She tells of the Special Period, a time after all the support from the Soviet Union vanished and Cubans struggled not to starve to death. There’s an anecdote that food shortages were so bad that vendors were selling pizza with melted condoms posing as cheese. She tells of how food items are unpredictably available and that most people cannot survive without the black market, but items there might cost a majority of a month’s wages. Furthermore, many things are available only for “convertible pesos,” the Cuban currency for foreigners. It seems like many Cubans can survive only because of money coming in from friends and relatives on the outside.

Bourdain probably enjoyed running water and electricity. But in Cuba, everything is broken, including the pipes. Sanchez writes that Cubans do not take showers. They wash themselves with buckets of water, and items like soap and shampoo are expensive and often not available. The education system? Sure, it’s free, but the university spots weren’t for everyone. And apparently the solution to the shortage of teachers was to make the worst students into teachers, who would proceed to miseducate the students and confess things like, “Study hard so you won’t end up like me. I had to become a teacher because of my bad grades.”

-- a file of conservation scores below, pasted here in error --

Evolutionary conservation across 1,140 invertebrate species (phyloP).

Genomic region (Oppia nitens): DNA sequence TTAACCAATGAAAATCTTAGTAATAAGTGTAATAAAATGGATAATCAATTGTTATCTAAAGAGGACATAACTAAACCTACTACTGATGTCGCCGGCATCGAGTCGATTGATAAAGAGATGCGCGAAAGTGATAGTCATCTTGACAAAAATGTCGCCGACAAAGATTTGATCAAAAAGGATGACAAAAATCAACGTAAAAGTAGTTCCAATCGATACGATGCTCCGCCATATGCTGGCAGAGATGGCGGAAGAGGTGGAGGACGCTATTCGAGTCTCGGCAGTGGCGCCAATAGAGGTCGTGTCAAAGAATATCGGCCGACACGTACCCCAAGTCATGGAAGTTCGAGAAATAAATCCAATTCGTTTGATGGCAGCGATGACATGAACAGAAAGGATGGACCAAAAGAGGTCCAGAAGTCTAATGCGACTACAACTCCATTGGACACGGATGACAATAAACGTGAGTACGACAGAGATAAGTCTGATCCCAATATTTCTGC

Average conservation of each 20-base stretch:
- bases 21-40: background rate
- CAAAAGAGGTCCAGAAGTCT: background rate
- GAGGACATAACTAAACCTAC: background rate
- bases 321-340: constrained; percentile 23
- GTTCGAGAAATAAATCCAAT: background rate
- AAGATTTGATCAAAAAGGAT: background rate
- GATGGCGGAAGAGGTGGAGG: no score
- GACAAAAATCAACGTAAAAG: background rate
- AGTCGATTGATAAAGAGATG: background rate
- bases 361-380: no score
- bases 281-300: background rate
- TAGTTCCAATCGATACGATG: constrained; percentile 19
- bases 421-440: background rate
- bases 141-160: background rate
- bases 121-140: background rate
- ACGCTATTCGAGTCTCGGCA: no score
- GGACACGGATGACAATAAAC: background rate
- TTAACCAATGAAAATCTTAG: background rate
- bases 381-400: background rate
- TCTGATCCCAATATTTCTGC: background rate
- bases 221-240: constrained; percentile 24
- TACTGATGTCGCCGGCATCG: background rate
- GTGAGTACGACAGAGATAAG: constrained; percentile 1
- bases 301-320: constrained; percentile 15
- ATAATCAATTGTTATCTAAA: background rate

On the other hand, the Communist state of Cuba was more lenient than I expected, too. Perhaps because my mind is conditioned by the sensationalizing from media, but I was surprised that the government did so little to silence Sanchez, even though her blog openly displayed her name and photo. But maybe they don’t have to. Despite the growing number of Cuban bloggers, so many Americans still picture Cuba as Anthony Bourdain showed it. Baseball, pork, and vintage cars.

The content in this book is significant. There are so many more details that I couldn’t cover in a review, and I think it’s important that people read these words that people have struggled so hard to put up on the Internet.

1 Responses to Book Review: Havana Real

  1. This sounds like an important book but the blog sounds even more so. I will have to look it up and become a follower.